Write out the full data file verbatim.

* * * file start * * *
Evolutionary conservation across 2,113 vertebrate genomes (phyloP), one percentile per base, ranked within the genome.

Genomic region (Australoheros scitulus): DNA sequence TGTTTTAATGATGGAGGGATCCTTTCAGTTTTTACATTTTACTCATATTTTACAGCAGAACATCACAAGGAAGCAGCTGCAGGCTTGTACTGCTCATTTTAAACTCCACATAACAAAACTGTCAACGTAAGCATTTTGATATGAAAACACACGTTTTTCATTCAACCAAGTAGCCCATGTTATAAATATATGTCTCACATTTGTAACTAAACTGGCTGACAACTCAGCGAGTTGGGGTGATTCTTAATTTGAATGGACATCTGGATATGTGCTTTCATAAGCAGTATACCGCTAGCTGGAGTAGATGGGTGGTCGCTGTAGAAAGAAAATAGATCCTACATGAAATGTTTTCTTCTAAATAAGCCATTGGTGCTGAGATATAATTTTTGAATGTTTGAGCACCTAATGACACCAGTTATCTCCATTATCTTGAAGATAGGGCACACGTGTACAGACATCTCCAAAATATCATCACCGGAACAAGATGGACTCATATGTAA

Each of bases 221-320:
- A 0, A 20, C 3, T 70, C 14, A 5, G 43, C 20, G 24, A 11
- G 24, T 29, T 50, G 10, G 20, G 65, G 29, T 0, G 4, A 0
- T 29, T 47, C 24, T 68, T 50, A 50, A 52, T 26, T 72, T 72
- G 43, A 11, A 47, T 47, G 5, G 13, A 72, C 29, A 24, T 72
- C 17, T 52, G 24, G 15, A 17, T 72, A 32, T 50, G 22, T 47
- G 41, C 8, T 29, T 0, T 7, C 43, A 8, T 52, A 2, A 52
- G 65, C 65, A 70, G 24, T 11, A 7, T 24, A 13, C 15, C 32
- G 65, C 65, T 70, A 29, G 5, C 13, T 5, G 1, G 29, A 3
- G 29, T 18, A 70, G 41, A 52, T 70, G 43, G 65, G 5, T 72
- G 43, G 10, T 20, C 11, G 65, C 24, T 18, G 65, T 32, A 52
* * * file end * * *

Evolutionary conservation across 2,113 vertebrate genomes (phyloP), one percentile per base, ranked within the genome.

Genomic region (Australoheros scitulus): DNA sequence TGTTTTAATGATGGAGGGATCCTTTCAGTTTTTACATTTTACTCATATTTTACAGCAGAACATCACAAGGAAGCAGCTGCAGGCTTGTACTGCTCATTTTAAACTCCACATAACAAAACTGTCAACGTAAGCATTTTGATATGAAAACACACGTTTTTCATTCAACCAAGTAGCCCATGTTATAAATATATGTCTCACATTTGTAACTAAACTGGCTGACAACTCAGCGAGTTGGGGTGATTCTTAATTTGAATGGACATCTGGATATGTGCTTTCATAAGCAGTATACCGCTAGCTGGAGTAGATGGGTGGTCGCTGTAGAAAGAAAATAGATCCTACATGAAATGTTTTCTTCTAAATAAGCCATTGGTGCTGAGATATAATTTTTGAATGTTTGAGCACCTAATGACACCAGTTATCTCCATTATCTTGAAGATAGGGCACACGTGTACAGACATCTCCAAAATATCATCACCGGAACAAGATGGACTCATATGTAA

Each of bases 221-320:
- A 0, A 20, C 3, T 70, C 14, A 5, G 43, C 20, G 24, A 11
- G 24, T 29, T 50, G 10, G 20, G 65, G 29, T 0, G 4, A 0
- T 29, T 47, C 24, T 68, T 50, A 50, A 52, T 26, T 72, T 72
- G 43, A 11, A 47, T 47, G 5, G 13, A 72, C 29, A 24, T 72
- C 17, T 52, G 24, G 15, A 17, T 72, A 32, T 50, G 22, T 47
- G 41, C 8, T 29, T 0, T 7, C 43, A 8, T 52, A 2, A 52
- G 65, C 65, A 70, G 24, T 11, A 7, T 24, A 13, C 15, C 32
- G 65, C 65, T 70, A 29, G 5, C 13, T 5, G 1, G 29, A 3
- G 29, T 18, A 70, G 41, A 52, T 70, G 43, G 65, G 5, T 72
- G 43, G 10, T 20, C 11, G 65, C 24, T 18, G 65, T 32, A 52